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Holiday Edition December 2010

Dr. Michelle Courtemanche

Equine Dentistry

Frosty mornings and crisp afternoons are a sign that winter has arrived.  For all of us here at McKee-Pownall this means the start of our busy dentistry season!  We recommend that all horses have their teeth checked and floated once a year.  

 

How do I know if my horse needs dental care?

Dental issues manifest themselves in many different ways.  You may notice weight loss, dropping feed, abnormal chewing, drooling, head tilting or tossing, resistance to the bit, nasal discharge, or bad breath.  However some horses will show no signs of trouble at all!  This is why every horse should have a thorough dental exam once a year even if everything seems fine.  

 

Is Powerfloating safe for my horse?  Will the heat damage the teeth?  Will it take too much tooth off?

Power tools have revolutionized the way we care for your equine dental needs.  In the hands of a qualified individual it is safe and efficient.  Heat damage and over floating are prevented with proper training on the equipment.  Sharp enamel points are quickly and easily removed and more extensive pathologies like hooks and steps can be taken care of efficiently.  

 

Is sedation absolutely necessary?

 Sedation and a full mouth speculum are critical in allowing us to visualize the entire mouth with minimal stress and discomfort for the horse.  Following a routine float horses recover from the sedation and don't miss a single meal!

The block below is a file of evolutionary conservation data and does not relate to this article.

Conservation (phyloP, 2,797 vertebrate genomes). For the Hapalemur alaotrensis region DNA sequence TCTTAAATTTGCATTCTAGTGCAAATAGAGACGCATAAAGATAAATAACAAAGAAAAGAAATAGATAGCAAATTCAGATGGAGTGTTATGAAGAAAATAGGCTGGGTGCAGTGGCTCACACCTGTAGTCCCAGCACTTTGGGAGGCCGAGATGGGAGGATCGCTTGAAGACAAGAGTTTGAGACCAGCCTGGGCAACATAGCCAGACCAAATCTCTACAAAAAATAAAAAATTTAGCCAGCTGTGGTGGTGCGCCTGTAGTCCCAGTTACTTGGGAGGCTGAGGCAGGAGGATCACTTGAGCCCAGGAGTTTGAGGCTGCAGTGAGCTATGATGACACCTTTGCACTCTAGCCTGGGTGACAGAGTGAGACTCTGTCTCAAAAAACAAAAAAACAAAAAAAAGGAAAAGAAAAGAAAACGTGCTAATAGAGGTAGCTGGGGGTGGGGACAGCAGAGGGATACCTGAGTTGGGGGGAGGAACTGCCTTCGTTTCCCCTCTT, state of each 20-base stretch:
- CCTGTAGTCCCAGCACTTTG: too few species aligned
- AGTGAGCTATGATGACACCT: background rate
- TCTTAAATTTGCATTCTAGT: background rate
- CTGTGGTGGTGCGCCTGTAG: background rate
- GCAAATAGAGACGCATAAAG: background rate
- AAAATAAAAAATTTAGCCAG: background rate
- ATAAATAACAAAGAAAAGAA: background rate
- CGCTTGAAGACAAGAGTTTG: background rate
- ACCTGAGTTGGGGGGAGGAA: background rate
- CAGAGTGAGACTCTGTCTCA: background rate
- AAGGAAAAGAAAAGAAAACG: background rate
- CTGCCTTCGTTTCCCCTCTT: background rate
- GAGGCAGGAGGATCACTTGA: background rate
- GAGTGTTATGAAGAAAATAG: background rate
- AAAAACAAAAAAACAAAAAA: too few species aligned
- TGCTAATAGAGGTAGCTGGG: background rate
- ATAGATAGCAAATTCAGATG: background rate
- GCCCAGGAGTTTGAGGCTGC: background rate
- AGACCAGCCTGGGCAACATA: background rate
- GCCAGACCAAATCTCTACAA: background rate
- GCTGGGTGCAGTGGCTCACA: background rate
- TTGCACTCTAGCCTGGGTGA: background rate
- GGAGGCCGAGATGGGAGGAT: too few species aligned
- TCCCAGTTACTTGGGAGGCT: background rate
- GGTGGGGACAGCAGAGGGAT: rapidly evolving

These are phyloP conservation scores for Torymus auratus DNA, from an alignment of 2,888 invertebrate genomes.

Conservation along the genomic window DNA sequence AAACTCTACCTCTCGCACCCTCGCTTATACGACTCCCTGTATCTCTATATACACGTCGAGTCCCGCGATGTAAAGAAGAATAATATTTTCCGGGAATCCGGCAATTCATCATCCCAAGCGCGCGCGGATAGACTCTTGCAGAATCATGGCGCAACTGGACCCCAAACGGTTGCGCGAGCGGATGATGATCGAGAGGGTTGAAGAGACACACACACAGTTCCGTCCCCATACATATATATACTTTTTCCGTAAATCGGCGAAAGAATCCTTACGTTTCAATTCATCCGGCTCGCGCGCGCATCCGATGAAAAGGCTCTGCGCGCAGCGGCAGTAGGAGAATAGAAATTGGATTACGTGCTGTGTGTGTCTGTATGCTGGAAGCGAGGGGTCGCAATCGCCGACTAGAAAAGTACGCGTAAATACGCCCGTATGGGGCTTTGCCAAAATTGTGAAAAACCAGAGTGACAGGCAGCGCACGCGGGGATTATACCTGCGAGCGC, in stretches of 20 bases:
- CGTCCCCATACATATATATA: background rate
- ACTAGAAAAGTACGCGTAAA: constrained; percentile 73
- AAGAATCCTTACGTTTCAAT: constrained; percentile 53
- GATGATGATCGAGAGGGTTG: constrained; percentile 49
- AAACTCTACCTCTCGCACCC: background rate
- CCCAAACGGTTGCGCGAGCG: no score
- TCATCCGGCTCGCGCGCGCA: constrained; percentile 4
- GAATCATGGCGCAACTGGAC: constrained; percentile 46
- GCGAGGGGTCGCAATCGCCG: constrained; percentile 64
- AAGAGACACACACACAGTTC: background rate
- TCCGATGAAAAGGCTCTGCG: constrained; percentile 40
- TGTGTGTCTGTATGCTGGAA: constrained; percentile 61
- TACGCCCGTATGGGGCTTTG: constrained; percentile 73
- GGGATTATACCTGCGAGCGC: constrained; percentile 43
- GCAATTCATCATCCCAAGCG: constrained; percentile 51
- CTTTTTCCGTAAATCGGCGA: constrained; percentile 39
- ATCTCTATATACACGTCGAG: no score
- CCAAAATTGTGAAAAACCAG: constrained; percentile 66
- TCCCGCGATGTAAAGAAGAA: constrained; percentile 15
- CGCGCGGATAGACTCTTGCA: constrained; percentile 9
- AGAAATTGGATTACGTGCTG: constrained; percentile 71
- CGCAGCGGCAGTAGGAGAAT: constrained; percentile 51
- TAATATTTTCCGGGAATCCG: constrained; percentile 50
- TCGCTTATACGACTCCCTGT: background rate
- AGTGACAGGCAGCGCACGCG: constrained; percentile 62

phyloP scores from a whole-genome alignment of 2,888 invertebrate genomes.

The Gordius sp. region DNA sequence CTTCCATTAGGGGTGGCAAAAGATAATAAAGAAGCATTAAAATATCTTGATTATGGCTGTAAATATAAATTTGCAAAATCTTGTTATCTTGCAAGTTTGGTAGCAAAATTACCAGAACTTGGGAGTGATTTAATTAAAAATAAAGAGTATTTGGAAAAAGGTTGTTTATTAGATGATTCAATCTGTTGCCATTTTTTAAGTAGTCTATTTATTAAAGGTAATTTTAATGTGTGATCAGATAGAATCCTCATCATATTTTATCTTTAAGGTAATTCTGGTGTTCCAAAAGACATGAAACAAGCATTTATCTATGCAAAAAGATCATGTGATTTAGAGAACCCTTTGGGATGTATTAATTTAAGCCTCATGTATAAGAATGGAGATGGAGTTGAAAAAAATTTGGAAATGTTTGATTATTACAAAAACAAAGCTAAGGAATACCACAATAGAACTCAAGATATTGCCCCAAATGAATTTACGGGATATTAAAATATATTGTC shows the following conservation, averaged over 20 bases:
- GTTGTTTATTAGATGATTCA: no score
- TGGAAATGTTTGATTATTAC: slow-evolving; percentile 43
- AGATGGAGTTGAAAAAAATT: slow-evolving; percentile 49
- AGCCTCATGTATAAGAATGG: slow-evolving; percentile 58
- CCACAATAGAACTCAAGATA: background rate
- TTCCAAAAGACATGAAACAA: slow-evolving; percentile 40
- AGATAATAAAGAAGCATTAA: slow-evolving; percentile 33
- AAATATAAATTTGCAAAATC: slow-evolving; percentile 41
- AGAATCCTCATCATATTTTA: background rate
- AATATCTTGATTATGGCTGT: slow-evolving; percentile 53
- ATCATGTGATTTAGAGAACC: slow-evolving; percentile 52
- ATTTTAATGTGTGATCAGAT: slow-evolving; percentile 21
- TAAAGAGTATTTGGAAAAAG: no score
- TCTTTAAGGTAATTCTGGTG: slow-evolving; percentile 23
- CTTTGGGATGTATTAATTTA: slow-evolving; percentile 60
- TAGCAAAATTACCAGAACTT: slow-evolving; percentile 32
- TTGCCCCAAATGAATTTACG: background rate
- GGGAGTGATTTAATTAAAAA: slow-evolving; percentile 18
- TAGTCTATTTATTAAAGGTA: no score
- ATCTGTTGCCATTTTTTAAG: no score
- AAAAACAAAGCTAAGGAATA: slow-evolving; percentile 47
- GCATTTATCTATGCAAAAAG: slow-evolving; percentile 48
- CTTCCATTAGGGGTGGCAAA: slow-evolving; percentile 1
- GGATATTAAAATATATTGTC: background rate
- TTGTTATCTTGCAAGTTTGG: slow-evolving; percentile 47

Why would I pay a vet to do my horse's teeth when the equine dentist is so much cheaper?

It is important to recognize that floating teeth is a veterinary procedure and in Ontario must be performed by a licensed veterinarian or a dental technician working under the direct supervision of a veterinarian.  Equine dentists, no matter what their qualifications, that work alone are practicing veterinary medicine without a license.  Problems in the mouth can impact overall health and an understanding of medicine is important for your horse's safety and well-being. All of our doctors are trained to perform safe and effective dentistry and a few have taken extensive specialty training in the area.  As always you get what you pay for and with your vet you are paying for sedation, a thorough exam with a speculum, their medical training and insurance in the event anything should go wrong.

Take advantage of the off season to take care of your horse's dental care.  Every horse deserves a healthy, comfortable mouth!

 

For more information Dr. Courtemanche will be hosting a Webinar January 20, 2011 at 6:30 pm

Introduction and Benefits of Equine Dentistry